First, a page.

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What is a Private Placement?
What’s important to know about it?
In this article, I will break down the meaning of Private Placement so you know all there is to know about it!
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Table of Contents
What Is A Private Placement
A private placement refers to the sale of securities to specific investors rather than to the open market.
In other words, a company will sell shares or bonds to pre-defined investors to raise capital for a specific purpose.
For companies, a private placement is an alternative method for raising capital instead of having to sell shares to the public through an initial public offering (IPO).
In the United States, the sale of shares or securities must comply with securities laws and regulations.
Issues must make sure that those who buy shares in the context of a private placement are eligible to purchase the securities.
For instance, high net-worth individuals, banks, financial institutions, and large organizations are considered qualified investors to purchase shares via private placement.
However, an ordinary investor or a person from the general public may not qualify to purchase shares as it may result in the violation of the Securities and Exchange Commission regulations.
The main benefit of issuers selling securities through a private placement is that they are not required to comply with the same strict regulatory requirements when selling securities to the general public.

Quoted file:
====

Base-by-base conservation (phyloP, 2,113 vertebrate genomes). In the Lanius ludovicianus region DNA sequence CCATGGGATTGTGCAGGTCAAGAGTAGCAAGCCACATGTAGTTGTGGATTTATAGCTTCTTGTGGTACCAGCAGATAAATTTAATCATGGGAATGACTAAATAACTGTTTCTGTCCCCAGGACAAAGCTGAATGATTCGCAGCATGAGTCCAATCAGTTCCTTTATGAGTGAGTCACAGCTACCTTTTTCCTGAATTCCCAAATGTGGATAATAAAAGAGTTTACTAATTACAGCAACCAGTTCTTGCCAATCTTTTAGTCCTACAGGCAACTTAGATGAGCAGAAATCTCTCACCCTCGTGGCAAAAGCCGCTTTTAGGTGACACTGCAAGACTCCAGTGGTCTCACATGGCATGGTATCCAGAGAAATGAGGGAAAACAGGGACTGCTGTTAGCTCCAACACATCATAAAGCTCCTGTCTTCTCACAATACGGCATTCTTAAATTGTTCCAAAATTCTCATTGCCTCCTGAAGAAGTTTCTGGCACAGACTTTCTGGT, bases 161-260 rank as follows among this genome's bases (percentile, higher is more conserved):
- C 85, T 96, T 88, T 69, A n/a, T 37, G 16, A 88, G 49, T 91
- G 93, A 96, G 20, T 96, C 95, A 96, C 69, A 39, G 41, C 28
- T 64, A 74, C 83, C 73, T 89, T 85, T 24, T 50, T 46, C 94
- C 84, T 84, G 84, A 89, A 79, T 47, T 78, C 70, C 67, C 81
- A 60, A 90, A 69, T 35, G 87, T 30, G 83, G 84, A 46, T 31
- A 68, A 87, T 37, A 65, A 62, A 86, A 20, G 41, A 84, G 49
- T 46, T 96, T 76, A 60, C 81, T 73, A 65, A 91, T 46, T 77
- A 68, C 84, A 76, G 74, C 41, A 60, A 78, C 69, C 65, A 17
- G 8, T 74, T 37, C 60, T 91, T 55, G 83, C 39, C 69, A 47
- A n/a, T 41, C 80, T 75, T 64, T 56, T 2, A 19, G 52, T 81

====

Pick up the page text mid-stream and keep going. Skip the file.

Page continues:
Since a private placement is less regulated than the public sale of shares, many companies may choose to raise capital in this fashion.
Keep reading as I will further break down the meaning of a private placement and tell you how it works.
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Why Is A Private Placement Important
Private placements represent a great way for companies and issuers to raise capital by selling securities to specific investors.
Fundamentally, the laws are designed to protect investors who generally have limited knowledge and understanding of the risks associated with various types of investments.
The US Securities and Exchange Commission has adopted strict rules requiring companies to comply before being authorized to sell shares to the public.
However, the SEC allows issuers to sell securities to qualified investors in a private placement without having to go through strict and costly requirements.